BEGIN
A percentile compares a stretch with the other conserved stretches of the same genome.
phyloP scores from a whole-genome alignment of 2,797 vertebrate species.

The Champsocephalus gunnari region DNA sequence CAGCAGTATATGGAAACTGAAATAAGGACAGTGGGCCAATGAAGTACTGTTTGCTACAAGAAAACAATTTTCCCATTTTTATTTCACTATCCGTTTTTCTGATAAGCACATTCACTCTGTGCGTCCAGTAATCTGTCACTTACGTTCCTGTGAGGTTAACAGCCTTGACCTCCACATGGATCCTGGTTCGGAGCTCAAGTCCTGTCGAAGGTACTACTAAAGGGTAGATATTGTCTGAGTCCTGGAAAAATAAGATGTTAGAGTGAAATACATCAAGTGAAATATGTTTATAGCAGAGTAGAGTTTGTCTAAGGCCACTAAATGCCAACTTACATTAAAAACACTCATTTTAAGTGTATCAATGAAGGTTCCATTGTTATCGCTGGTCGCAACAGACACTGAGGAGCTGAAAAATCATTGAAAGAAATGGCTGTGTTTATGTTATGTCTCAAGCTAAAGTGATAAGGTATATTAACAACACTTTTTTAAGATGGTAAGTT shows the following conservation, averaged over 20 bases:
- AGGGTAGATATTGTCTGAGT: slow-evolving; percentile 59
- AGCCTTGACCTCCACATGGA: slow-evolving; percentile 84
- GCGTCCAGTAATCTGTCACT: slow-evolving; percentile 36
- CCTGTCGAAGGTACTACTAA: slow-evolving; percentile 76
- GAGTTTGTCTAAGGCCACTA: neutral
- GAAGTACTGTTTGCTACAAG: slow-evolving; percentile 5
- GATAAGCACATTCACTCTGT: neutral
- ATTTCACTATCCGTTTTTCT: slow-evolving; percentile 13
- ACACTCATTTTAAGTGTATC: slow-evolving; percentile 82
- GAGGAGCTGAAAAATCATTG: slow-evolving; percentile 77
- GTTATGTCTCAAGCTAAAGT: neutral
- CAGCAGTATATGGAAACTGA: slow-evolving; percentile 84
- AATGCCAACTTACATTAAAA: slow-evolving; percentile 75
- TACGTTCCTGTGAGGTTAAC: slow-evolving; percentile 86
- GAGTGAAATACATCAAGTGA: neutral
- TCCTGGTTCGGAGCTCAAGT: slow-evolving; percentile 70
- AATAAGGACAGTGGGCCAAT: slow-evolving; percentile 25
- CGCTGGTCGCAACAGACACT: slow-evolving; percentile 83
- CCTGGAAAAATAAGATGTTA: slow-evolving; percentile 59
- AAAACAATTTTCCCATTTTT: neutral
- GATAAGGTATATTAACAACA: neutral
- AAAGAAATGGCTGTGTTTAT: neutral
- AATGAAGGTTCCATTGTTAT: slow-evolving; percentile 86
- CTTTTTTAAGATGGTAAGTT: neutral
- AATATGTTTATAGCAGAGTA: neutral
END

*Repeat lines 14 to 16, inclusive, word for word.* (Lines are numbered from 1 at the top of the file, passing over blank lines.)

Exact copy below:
- GTTATGTCTCAAGCTAAAGT: neutral
- CAGCAGTATATGGAAACTGA: slow-evolving; percentile 84
- AATGCCAACTTACATTAAAA: slow-evolving; percentile 75